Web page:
I always end up choosing a monday in a week WITH lectures instead of without, the scripted transportation of Lectio Schedule was not the ideal solution, but it helped me alot every day. Why Macom or Lectio does not work with "export to calender" is a mystery to me.

So I hope that somehow the LecToCal can work again, and I guess I am willing to take the chance with my information.
Perphaps what should really be done was putting more pressure on Macom? Lectio is a really poor program.

Regards Charlotte

@chubby1968

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commented Feb 27, 2019

I've uploaded a modified version of the lectio.py here. It can be used to login with LecToCal. Use at your own risk.

@jensjacobt

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commented Mar 3, 2019

I made modified version where you enter a cookie (copied from a browser). This has two security advantages:

  1. The cookie doesn't contain the users password.
  2. When the session ends (e.g. when the user logs out) the cookie can no longer be used.

It has a few of obvious disadvantages:

  1. You can't make a cron job (at least not easily).
  2. There are additional steps: opening the browser, logging in, and copying the cookie.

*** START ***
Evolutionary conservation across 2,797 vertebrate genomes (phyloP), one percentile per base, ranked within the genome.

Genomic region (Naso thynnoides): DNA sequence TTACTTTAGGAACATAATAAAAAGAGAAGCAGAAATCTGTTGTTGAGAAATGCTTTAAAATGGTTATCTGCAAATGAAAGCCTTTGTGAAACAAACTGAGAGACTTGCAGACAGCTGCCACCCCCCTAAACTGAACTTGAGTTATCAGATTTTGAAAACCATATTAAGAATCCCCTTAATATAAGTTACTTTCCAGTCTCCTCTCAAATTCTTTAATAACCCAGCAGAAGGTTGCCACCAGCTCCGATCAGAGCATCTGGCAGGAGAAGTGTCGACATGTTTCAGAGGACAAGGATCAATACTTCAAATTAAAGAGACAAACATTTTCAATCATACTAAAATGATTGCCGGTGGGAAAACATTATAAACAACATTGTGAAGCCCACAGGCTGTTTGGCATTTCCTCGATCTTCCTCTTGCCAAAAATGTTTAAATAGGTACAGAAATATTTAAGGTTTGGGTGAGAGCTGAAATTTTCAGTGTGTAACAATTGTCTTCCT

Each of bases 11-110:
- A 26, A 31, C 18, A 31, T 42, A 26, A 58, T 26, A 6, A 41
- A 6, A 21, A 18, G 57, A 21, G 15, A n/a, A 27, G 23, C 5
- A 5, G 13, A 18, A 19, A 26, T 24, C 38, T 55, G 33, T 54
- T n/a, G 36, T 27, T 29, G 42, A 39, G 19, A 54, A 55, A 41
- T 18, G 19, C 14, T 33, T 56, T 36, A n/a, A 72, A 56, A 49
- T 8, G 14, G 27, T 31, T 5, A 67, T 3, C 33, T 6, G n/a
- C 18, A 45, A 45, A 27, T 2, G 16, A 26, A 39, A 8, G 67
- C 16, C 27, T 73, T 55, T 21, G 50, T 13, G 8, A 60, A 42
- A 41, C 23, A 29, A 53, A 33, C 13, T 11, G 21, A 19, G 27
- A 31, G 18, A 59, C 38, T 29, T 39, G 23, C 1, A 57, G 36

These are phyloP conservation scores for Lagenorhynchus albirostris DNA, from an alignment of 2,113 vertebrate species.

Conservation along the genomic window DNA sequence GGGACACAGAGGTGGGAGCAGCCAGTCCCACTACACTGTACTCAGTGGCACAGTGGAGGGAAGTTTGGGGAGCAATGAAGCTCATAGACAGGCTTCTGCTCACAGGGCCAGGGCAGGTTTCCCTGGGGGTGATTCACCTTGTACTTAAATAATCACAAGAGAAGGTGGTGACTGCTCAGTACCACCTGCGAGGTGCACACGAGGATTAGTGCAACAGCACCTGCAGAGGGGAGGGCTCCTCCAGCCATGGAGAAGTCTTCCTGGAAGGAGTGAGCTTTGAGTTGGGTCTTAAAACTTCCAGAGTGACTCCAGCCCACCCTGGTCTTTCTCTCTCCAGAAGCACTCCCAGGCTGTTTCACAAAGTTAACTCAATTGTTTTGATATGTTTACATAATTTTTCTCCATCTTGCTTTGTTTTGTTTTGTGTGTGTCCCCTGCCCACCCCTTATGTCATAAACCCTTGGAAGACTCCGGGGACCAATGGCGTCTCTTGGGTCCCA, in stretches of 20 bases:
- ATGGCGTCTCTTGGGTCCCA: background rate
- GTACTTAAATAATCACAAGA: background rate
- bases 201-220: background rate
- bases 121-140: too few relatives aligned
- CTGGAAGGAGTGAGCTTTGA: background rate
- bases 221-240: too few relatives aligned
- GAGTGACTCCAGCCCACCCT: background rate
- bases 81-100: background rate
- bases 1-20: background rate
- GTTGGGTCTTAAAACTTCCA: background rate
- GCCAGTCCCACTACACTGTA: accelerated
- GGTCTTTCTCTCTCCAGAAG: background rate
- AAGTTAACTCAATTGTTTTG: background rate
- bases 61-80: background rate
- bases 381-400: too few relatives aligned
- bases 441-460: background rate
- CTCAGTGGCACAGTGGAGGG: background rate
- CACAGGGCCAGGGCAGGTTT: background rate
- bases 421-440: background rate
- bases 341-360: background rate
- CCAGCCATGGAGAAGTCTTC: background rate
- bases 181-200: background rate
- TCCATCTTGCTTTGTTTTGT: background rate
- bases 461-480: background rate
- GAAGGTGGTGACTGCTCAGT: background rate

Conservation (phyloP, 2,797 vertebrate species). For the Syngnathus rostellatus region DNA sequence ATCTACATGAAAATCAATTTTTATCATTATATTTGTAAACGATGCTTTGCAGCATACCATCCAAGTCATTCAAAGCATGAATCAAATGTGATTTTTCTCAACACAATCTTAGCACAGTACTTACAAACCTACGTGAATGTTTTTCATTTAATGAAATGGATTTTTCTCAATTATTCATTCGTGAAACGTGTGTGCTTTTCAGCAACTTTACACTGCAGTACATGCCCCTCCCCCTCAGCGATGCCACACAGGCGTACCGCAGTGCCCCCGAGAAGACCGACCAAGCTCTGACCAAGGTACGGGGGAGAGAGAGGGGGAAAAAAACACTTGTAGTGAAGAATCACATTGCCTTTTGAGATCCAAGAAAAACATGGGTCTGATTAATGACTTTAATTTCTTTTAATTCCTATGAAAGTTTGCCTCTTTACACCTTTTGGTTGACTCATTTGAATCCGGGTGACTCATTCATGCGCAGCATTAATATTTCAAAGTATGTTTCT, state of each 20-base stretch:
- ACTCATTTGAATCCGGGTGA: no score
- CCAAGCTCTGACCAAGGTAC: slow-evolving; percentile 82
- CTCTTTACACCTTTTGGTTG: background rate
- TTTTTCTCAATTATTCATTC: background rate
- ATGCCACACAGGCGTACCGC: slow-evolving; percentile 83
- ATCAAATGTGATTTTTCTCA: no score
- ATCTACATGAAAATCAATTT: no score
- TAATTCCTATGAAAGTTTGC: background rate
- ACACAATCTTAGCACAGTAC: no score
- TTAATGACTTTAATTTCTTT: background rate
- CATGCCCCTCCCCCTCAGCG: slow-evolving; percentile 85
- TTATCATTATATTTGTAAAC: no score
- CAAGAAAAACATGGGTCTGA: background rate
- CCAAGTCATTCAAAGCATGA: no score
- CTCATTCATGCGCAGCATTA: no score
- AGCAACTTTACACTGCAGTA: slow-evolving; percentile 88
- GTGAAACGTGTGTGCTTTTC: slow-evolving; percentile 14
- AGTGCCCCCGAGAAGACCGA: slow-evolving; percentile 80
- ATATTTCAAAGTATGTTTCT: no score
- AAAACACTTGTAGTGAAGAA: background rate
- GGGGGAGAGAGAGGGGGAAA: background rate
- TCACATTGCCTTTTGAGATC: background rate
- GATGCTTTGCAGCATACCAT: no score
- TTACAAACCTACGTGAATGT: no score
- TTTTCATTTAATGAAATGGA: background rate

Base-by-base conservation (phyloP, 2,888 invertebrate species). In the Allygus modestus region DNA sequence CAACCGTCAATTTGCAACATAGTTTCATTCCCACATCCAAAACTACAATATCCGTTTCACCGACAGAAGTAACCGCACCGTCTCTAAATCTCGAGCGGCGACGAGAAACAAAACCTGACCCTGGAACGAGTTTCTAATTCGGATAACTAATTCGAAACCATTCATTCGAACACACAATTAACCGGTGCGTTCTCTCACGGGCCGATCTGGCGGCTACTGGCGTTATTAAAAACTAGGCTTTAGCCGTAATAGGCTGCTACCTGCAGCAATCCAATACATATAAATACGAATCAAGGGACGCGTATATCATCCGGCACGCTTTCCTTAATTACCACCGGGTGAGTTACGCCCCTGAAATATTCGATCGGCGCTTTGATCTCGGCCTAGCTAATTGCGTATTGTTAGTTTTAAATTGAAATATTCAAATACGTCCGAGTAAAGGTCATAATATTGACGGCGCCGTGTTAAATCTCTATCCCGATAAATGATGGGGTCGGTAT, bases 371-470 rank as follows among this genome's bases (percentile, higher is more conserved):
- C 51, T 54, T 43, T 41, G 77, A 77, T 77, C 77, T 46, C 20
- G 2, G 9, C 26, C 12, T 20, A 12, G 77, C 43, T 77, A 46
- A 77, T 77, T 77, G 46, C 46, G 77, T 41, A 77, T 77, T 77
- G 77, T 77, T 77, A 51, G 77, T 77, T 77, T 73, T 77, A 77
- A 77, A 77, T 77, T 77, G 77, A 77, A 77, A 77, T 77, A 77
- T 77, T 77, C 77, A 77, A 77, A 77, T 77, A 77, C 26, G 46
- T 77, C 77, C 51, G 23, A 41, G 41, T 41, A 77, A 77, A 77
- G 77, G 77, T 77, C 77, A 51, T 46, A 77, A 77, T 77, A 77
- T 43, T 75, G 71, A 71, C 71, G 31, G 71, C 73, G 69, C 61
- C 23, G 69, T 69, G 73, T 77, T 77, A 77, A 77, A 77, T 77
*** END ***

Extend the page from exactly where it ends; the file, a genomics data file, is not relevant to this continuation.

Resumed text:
I can share the code, if you would like.

Regards, Jens

@Johandersen

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commented Mar 3, 2019

Fantastic news! For me automatic sync with login stored in text is preferable, but nice that so many options are suddenly available

@Hanse00

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commented Mar 4, 2019

@jensjacobt do you have any idea how long it takes for the cookie to expire if you don't actively log out?

I think the most secure option here might be for the script to automatically open up the login page, if the cookie isn't present, let the user log in, and then grab the cookie to save together with the OAuth2 credentials. That way we can prevent the user providing the credentials directly to the script.